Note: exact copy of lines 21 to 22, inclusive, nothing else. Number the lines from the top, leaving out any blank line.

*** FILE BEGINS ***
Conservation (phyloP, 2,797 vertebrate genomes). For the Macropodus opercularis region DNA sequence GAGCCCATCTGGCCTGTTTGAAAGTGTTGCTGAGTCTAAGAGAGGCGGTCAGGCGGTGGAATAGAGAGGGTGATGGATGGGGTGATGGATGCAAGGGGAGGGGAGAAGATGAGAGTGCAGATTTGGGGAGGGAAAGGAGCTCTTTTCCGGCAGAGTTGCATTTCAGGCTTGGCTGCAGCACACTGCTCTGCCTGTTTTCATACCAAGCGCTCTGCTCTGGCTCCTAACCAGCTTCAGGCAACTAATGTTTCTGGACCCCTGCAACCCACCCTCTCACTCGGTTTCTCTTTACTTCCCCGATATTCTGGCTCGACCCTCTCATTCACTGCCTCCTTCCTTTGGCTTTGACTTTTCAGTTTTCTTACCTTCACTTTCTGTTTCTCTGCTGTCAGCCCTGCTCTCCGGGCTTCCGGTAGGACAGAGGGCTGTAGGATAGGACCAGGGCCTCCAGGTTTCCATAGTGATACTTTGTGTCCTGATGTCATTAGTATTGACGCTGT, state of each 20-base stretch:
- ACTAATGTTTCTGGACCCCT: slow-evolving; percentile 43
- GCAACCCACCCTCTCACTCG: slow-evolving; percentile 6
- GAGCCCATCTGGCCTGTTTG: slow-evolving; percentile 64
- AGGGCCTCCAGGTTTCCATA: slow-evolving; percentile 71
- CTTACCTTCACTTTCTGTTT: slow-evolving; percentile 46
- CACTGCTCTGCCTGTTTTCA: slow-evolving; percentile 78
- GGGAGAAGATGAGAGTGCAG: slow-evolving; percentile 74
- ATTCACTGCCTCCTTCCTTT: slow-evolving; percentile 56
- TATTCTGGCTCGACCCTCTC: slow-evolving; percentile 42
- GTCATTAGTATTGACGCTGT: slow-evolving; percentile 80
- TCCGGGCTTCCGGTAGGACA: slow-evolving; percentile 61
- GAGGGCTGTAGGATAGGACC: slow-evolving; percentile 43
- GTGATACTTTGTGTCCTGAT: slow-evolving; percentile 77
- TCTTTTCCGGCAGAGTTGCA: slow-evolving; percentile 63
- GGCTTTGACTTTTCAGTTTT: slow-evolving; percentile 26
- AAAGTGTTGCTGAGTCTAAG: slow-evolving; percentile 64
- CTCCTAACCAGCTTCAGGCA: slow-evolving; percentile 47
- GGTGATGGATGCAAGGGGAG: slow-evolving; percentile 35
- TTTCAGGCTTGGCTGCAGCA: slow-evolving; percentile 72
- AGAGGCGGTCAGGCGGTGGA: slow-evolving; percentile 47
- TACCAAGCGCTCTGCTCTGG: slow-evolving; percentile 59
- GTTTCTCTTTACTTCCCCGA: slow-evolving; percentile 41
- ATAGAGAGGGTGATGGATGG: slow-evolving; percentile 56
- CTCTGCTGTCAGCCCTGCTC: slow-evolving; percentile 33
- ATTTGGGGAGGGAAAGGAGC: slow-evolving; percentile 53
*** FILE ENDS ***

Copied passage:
- AGAGGCGGTCAGGCGGTGGA: slow-evolving; percentile 47
- TACCAAGCGCTCTGCTCTGG: slow-evolving; percentile 59